Poor countries lose out to tax dodging

 There are now just 62 people who own the same wealth as the poorest half of humanity – that’s 3.6 billion people. I sit somewhere in the middle there, closer to the top than I actually would like to admit… and if you are reading this, chances are you are too. 
Although it may feel a bit uncomfortable to be reminded of the above, it is also incredibly sobering. I am privileged. I am, in many ways, one of the lucky ones; closer to the top of the pyramid than to the bottom. But I am still very far from those 62 people. 
Hyper inequality is out of control, and in the middle of the problem is a rigged global system that allows large corporations to avoid paying their fair share of tax, depriving governments – rich and poor – of the resources they need to provide vital public services and tackle rising inequality.
A recent Radio New Zealand piece slammed the big four accountancy forms as “perpetrating the greatest tax crimes in history”. And, just a few hours earlier, the New Zealand Herald published an article headlined Tax dodging is hurting the poor and destroying capitalism.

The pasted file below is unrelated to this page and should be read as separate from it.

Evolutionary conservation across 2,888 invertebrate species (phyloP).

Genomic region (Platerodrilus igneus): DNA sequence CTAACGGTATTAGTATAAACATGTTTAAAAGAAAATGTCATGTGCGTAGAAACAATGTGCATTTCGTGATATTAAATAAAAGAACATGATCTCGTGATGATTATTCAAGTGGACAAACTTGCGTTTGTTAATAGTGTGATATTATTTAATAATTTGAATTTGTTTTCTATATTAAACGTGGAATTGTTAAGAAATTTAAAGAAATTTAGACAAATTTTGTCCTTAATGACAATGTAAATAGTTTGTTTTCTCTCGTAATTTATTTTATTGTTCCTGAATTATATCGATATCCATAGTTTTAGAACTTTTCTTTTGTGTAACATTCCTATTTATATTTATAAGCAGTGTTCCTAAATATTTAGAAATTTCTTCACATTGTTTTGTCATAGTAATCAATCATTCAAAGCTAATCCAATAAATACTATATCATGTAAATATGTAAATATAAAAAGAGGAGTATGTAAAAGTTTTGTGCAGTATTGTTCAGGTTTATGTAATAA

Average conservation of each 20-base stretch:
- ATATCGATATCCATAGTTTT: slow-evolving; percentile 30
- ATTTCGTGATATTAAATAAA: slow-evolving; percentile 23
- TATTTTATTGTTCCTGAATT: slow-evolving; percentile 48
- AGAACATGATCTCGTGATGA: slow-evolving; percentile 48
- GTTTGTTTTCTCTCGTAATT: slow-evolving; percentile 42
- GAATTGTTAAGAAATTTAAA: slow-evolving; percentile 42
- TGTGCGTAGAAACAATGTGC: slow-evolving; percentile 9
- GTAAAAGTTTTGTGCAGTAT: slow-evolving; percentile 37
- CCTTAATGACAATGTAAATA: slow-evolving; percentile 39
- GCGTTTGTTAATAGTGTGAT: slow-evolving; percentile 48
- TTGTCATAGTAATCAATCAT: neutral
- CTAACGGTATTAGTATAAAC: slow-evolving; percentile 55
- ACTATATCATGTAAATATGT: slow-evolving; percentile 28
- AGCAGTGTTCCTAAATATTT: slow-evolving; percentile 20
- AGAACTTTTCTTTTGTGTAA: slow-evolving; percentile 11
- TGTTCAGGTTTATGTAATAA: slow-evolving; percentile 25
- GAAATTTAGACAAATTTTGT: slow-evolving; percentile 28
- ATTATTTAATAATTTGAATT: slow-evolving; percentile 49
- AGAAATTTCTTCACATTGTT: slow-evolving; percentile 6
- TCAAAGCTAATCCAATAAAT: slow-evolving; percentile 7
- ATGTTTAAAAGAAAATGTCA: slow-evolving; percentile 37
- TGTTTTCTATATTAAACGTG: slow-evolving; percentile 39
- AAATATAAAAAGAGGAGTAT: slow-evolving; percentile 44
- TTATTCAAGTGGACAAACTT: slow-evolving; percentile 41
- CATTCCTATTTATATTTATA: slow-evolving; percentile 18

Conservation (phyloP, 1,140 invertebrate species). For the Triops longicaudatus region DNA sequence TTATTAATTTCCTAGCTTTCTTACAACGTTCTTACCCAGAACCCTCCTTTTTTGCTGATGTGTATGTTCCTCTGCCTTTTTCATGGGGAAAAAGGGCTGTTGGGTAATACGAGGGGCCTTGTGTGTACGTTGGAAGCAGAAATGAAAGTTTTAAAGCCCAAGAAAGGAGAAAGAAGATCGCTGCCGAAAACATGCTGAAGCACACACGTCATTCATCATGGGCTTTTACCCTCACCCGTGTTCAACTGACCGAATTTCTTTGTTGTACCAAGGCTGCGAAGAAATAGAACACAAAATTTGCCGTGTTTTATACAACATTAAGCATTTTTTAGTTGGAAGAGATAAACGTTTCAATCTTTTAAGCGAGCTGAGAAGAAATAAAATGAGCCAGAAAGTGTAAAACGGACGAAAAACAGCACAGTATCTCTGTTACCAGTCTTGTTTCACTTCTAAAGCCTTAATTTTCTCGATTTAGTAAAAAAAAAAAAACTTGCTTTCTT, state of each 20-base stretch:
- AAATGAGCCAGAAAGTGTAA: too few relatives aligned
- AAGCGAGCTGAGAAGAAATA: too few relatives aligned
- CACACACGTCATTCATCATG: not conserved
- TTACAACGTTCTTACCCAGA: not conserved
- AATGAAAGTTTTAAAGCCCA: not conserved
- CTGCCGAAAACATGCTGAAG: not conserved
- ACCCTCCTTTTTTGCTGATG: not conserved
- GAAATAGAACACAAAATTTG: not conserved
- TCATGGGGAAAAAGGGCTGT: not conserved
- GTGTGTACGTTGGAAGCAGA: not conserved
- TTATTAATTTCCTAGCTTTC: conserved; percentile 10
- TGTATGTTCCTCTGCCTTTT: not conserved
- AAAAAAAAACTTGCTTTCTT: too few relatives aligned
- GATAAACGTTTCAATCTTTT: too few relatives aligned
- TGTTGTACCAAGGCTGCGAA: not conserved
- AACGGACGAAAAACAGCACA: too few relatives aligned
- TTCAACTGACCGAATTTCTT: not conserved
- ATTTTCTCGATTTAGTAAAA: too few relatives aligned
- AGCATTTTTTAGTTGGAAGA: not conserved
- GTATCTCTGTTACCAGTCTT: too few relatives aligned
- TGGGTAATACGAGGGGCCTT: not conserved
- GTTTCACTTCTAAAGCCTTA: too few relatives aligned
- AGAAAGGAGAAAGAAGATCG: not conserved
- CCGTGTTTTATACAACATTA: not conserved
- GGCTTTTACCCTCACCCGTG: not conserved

It is estimated that a total of US$7.6 trillion of individuals’ wealth sits offshore. If tax were paid on the income that this wealth generates, an extra US$190 billion would be available to governments every year.
Tax dodging costs Africa US$14 billion annually, which is enough to pay for healthcare that could save 4 million children’s lives, as well as employing enough teachers to get every African child into school. Every. African. Child.
Let’s not forget that one of the main reasons why businesses can prosper in developed countries in the first place is because these countries have the infrastructure - from roads to the internet - that allow their very existence; the same infrastructure these people now avoid paying for. 
You and I are, right now, paying for those business and individuals that have their own rules to get even richer.
But we are privileged. We have access to information. We have a voice that can be used to demand change and action from those to whom we gave power. 
Use your voice now, and sign Oxfam’s petition to End Tax Havens.